Sunday share tips: Trident Royalties, EKF Diagnostics
The Financial Mail on Sunday's Midas column recommends buying stock in Trident Royalties, touting soaring metals' prices and "bright" prospects.
Prices for copper, aluminium, zinc and nickel had all run higher over the past year or so, with those for the former metal more than doubling.
And to demand from the recovering global economy one needed to add the massive infrastructure programmes planned in China, the US and UK.
Trident is what is known as a mining royalty finance firm, lending capital to miners in exchange for a cut of their revenues once they start producing.
But unlike most rivals, it was focused on a range of metals mining operations spanning the globe.
Its focus is also pretty unique, targeting the underserved segment of smaller royalty deals of between $500,000 and $28m in size.
Trident had also proven adept thus far at securing "decent" prices and selecting assets that had increased in value since they were acquired.
The company was also hoping to start a dividend programme within the next few years.
"Metal prices are soaring and prospects are bright. Trident offers broad exposure to the commodities sector at an attractive 34p price. Buy."
The Sunday Times's Sabah Meddings told readers to follow the lead of EKF Diagnostics chairman, Christoper Mills, and take some profits in shares of the diagnostic test manufacturer.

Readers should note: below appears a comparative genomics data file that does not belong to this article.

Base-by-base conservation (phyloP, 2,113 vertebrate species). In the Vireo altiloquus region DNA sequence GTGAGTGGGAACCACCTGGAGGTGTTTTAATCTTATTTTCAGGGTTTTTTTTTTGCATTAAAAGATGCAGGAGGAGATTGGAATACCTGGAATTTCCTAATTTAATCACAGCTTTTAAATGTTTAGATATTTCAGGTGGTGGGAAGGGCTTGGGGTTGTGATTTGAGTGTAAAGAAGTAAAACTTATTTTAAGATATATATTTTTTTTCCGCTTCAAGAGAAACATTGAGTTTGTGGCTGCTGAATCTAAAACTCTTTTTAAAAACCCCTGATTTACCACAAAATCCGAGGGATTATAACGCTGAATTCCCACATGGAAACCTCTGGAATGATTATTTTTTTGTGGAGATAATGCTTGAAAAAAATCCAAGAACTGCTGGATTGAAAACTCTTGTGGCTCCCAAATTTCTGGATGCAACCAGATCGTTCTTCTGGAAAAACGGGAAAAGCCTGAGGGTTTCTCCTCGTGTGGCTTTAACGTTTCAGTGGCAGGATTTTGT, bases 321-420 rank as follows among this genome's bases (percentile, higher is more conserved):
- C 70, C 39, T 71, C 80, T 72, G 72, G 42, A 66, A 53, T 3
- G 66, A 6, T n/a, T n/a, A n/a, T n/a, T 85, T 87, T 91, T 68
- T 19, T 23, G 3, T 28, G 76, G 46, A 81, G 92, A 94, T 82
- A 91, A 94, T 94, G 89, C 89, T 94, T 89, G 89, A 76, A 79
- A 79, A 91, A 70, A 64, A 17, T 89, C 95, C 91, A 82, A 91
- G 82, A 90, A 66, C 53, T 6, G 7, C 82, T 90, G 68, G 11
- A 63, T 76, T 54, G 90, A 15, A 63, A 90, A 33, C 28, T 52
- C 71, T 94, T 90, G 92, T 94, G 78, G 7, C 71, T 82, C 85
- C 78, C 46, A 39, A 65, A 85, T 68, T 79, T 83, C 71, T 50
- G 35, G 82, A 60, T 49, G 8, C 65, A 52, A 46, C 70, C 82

In April, Mills had trimmed his stake in the firm from 29.7% to 29.0%, slightly "spooking" the City.
The company specialises in point of care tests that allow physicians to fund out in real time if patients are suffering from conditions ranging from anaemia, diabetes or sepsis.
It was also a so-called 'Covid stock', manufacturing testing kits for the virus for Public Health England, the Irish government and private clients.
Its sales jumped 45% last year to reach £65.3m, with 40% accounted for by Covid-related sales.
Yet sales of its clinical chemistry, diabetes and haematology products all fell, as patients demured from visiting doctors for screening tests.
Furthermore, sources had suggested to Meddings that Mills had a long-term plan to diversify his portfolio and that he was likely to sell more if the good news continued.
On the flip-side, it was widely speculated that the "mystery global partner" with which it had recently inked a multi-million dollar contract was Amazon.
"Not bad going for a company that was a penny stock five years ago," Meddings mused.
The company also had £30m of cash and investments and was launching a product to test for sepsis, which claimed 48,000 lives in the UK each year.
Expectations were that it was also set to launch a plan to double core earnings over the next three to four years.
Even so, for the tipster, "the question is whether its share price will get a dose of reality once the demand for testing is over.
"For now, investors would be wise to follow Mills and take profits."